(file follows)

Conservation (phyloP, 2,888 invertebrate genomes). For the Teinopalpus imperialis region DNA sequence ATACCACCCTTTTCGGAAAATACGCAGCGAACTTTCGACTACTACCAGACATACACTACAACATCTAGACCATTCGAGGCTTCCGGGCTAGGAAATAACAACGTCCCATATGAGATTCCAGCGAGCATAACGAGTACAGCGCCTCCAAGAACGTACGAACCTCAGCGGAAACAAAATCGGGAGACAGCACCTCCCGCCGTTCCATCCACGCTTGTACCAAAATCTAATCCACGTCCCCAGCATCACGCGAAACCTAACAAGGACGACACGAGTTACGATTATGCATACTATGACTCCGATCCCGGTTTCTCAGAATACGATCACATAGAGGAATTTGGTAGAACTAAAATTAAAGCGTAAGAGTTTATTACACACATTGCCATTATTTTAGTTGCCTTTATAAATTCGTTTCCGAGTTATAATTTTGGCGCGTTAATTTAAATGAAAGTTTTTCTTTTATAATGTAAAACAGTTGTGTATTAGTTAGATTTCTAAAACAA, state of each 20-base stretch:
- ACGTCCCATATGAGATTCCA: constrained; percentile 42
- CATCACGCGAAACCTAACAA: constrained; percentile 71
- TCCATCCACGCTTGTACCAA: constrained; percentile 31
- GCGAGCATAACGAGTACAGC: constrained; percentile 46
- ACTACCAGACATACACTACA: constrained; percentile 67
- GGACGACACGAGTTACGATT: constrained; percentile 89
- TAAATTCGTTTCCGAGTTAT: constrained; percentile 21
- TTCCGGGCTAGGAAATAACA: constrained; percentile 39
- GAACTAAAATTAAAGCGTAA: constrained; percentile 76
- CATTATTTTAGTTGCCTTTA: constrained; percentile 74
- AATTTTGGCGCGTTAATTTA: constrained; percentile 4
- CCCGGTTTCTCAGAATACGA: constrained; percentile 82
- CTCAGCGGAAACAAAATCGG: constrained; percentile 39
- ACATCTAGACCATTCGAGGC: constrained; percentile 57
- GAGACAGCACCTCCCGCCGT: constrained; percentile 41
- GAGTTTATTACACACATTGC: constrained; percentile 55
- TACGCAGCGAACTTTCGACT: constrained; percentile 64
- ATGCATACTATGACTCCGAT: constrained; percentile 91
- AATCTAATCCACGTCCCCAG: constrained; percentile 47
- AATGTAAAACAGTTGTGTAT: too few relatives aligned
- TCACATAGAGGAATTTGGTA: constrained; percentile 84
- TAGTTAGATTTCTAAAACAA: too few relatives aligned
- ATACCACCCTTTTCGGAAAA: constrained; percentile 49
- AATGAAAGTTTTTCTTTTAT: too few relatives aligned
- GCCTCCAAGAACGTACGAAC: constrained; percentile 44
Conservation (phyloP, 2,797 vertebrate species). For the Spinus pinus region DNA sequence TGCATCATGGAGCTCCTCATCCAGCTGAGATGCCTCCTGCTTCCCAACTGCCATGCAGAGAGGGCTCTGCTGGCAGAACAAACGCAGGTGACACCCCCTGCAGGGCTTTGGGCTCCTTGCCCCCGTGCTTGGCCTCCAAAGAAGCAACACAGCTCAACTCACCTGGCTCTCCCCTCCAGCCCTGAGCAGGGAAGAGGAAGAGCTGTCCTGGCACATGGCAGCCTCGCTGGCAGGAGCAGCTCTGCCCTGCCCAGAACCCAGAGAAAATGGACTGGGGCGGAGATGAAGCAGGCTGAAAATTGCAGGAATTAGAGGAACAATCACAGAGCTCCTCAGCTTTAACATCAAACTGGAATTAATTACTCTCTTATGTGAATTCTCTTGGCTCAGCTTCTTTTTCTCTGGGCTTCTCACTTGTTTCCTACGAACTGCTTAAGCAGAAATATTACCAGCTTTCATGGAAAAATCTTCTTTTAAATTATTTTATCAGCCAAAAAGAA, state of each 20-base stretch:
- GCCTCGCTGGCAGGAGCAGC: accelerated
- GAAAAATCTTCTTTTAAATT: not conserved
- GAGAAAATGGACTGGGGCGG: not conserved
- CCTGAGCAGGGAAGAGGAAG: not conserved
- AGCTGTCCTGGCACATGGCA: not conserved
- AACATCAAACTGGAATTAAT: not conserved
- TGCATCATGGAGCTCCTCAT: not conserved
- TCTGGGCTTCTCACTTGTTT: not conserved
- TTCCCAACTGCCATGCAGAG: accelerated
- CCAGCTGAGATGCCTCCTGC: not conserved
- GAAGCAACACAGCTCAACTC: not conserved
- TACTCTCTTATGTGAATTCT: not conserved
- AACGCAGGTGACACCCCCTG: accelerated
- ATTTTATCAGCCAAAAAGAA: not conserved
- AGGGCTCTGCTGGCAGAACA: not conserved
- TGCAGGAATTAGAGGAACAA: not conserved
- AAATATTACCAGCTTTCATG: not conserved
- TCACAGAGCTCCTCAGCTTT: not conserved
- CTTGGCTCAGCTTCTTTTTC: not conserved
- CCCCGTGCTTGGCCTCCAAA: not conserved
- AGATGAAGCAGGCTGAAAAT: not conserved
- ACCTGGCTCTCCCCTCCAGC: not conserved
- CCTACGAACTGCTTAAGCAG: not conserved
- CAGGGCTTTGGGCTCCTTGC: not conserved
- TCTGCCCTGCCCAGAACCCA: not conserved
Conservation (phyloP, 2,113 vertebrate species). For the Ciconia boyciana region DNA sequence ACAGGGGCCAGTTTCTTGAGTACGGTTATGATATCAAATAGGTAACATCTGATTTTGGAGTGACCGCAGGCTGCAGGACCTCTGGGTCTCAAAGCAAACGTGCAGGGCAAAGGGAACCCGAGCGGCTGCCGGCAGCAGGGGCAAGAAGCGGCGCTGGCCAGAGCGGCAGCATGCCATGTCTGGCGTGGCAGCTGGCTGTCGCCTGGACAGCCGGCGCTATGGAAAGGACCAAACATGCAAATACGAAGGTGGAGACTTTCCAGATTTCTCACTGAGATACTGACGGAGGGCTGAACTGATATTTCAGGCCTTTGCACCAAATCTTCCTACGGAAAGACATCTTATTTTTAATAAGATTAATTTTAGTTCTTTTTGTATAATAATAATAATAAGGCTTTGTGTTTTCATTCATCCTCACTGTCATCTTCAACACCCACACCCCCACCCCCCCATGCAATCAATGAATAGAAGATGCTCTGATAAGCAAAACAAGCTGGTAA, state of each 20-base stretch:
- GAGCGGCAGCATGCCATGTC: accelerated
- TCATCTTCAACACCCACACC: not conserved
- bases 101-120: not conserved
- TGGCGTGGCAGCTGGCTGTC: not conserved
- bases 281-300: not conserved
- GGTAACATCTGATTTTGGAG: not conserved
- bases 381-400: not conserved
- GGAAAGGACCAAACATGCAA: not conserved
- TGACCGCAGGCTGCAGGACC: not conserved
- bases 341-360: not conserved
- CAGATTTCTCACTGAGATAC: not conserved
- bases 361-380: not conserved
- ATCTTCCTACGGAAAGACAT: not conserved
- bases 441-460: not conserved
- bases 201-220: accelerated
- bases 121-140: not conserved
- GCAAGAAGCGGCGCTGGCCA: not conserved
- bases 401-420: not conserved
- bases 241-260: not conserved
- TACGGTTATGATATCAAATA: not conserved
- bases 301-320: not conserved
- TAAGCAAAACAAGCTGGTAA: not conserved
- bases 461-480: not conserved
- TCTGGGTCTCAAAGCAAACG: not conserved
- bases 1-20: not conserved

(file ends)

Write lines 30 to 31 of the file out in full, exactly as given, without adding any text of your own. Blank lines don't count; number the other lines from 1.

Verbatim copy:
- GAGAAAATGGACTGGGGCGG: not conserved
- CCTGAGCAGGGAAGAGGAAG: not conserved